Aaren Warr, 17, who is enrolled at the University of Arkansas at Fayetteville, said he feels fortunate that Northwest Arkansas offers many quality education options for students. “That’s probably one of the best aspects here, as far as learning goes, is the ability to choose your own path,” he said.

It's also important to respect each other's diversity or it's not going to be compatible in a happy and joyful place to live.
Kenlee Harris, Student, Gravette

The Generation Zers that we spoke to also feel strongly that the region must embrace and encourage greater diversity, be truly inclusive of all and provide equitable opportunity to people from every background.

“If everybody's just the same, it's going to be boring and we're not going to get anything done,” said Kenlee Harris, 14, a rising ninth grader in Gravette. “It's also important to respect each other's diversity or it's not going to be compatible in a happy and joyful place to live.”

Diving deeper into questions about diversity and inclusivity, participants said it was important to live in a community where you are respected and respectful, and able to live alongside people of different cultures, races and walks of life. They want their community to promote togetherness – embracing a culture where people help one another out and work in cooperation based on shared interests. And they value places that celebrate the arts, where creativity and originality is considered an essential asset.

Lahari Kollurur, 16, a rising senior at Bentonville High School, said that “When you're open-minded, you can really get the whole scope of everything and you'll be more inclusive and more thoughtful about everything that's happening around you.”

I think that anyone can really have an influence over the community. It’s really important that those voices be heard.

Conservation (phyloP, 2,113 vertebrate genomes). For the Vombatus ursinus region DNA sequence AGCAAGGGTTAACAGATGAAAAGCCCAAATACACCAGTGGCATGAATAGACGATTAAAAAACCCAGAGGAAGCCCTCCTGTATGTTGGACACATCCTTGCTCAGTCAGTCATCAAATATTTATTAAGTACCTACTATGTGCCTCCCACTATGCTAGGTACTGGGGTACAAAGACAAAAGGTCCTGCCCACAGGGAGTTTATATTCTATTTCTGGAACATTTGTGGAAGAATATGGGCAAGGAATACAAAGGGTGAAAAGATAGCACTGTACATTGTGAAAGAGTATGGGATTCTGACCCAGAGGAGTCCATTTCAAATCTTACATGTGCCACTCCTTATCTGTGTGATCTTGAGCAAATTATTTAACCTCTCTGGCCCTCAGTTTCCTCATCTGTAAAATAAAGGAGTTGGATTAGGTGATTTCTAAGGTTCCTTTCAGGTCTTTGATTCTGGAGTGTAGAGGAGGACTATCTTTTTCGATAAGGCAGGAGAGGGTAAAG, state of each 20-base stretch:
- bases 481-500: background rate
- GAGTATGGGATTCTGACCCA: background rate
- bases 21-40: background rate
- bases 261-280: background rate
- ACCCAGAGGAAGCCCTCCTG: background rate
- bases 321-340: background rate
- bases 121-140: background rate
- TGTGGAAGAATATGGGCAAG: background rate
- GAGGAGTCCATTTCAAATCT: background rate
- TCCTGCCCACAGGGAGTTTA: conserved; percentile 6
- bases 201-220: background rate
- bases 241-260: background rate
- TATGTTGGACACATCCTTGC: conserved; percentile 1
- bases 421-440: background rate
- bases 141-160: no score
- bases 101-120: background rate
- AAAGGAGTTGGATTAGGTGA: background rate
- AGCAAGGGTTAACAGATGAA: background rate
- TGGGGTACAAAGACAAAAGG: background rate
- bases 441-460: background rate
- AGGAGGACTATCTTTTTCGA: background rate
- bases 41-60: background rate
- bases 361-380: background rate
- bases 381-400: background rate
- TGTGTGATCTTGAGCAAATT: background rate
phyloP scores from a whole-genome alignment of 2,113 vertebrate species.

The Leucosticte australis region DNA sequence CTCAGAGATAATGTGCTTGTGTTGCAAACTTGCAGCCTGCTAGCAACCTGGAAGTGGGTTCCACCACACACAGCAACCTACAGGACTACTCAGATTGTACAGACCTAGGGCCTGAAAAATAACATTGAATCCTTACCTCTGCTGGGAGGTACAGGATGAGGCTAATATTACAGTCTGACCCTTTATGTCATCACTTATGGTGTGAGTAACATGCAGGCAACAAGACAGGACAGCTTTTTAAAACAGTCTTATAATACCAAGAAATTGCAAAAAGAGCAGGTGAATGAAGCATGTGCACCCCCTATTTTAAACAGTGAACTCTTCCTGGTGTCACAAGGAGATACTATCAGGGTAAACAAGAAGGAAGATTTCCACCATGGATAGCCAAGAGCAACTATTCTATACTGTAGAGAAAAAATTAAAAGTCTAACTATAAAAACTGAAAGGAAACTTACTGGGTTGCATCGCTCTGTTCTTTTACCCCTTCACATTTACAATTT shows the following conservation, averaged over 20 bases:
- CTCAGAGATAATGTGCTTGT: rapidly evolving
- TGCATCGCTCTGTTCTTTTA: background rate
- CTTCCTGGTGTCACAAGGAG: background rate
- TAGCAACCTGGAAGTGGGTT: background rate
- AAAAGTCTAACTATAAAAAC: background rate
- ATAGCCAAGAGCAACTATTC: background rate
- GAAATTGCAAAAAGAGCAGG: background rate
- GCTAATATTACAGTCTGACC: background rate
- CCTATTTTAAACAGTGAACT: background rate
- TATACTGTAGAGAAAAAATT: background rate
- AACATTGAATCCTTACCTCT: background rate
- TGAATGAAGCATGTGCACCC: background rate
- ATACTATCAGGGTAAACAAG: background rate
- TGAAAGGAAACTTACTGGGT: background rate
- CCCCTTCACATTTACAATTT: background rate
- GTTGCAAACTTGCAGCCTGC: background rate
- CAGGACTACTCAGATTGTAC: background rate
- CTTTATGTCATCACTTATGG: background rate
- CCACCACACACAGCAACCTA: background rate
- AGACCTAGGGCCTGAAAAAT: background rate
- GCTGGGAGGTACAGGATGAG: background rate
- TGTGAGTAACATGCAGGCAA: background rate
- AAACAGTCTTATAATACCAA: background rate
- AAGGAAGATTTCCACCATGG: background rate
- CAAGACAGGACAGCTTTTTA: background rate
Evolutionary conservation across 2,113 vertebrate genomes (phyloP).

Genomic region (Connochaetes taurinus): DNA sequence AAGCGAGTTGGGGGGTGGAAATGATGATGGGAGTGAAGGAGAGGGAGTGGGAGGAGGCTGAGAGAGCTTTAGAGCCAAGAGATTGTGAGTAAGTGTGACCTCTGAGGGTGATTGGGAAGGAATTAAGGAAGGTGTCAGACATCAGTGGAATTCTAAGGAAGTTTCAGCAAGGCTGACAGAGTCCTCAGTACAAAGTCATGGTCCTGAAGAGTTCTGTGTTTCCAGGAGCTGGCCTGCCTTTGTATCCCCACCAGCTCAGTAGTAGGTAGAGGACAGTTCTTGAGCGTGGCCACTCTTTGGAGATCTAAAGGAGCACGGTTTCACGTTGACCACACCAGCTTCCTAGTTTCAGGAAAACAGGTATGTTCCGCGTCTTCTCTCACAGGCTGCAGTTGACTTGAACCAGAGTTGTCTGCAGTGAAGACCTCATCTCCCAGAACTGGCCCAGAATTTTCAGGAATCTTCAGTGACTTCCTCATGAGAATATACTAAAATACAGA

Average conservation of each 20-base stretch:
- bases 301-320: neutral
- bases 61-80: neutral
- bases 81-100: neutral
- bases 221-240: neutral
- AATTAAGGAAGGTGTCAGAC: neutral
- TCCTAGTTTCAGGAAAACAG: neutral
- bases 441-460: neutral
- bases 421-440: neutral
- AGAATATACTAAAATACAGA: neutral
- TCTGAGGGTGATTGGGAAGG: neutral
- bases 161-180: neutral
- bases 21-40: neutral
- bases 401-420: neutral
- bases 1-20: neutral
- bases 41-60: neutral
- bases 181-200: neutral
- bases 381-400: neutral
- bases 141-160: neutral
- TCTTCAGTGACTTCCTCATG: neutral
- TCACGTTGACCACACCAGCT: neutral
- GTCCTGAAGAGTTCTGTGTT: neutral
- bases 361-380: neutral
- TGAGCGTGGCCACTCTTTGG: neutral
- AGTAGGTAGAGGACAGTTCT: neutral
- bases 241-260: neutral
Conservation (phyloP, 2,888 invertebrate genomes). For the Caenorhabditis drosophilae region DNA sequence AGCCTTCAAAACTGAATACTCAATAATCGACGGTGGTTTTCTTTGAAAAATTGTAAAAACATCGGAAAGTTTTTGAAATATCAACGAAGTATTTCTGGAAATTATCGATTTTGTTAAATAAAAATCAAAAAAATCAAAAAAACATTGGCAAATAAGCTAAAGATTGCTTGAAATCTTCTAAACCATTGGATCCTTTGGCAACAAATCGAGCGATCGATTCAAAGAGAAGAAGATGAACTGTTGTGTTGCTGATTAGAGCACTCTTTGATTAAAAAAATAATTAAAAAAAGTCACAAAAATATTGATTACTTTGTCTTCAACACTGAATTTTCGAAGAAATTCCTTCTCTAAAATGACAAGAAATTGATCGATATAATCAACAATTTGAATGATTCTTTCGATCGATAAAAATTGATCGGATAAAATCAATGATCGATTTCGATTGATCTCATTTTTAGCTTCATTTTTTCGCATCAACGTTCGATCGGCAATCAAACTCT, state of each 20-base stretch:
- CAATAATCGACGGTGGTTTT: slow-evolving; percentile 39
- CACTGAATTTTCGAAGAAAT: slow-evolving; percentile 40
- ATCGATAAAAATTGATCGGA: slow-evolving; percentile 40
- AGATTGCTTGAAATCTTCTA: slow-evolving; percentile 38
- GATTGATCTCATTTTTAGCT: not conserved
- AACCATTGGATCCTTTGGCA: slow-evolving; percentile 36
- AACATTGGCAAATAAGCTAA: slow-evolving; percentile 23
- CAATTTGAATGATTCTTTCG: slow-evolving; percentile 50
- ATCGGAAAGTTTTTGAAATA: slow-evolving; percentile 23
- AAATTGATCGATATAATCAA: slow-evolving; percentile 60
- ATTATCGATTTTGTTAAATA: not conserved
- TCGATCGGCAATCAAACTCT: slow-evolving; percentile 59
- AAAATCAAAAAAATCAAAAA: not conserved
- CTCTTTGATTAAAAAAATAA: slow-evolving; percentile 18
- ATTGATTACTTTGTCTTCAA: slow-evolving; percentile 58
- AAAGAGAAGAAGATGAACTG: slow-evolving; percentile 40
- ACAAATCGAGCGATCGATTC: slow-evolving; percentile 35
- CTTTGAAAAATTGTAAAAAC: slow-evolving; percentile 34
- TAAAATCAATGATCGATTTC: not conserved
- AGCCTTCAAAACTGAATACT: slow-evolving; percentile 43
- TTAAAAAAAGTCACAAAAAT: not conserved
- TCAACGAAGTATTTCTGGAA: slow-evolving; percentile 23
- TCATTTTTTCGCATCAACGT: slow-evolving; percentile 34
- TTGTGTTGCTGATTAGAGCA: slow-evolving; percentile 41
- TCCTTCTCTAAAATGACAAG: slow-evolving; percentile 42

Laura Bailey, Student, Thaden School

Laura Bailey, 14, a rising ninth grader at Thaden School, believes Northwest Arkansas is making progress toward these goals. A symbol of that progress, she says, is the “You Belong Here” sign that lights up The Momentary, a center for visual and performing arts in Bentonville.

“It embodies the whole essence of the community and how everyone's really trying to come together and try to accept and communicate with each other and make sure we understand each other's points of views,” Laura said.

Finally, members of Generation Z say it’s important to live in a community where the voices of young people are heard and respected. In other words, Northwest Arkansas can’t unlock its great potential if we just make decisions from the top down.

“In a community, you should always talk to people,” said Jadyn Patterson, 13, rising eighth grader at Haas Hall Academy. “If someone says something that you're not cool with and you don't agree with, you should communicate, but communicate nicely.”

“I think that anyone can really have an influence over the community,” said Laura. “It’s really important that those voices be heard.”

View additional highlights from the foundation's report.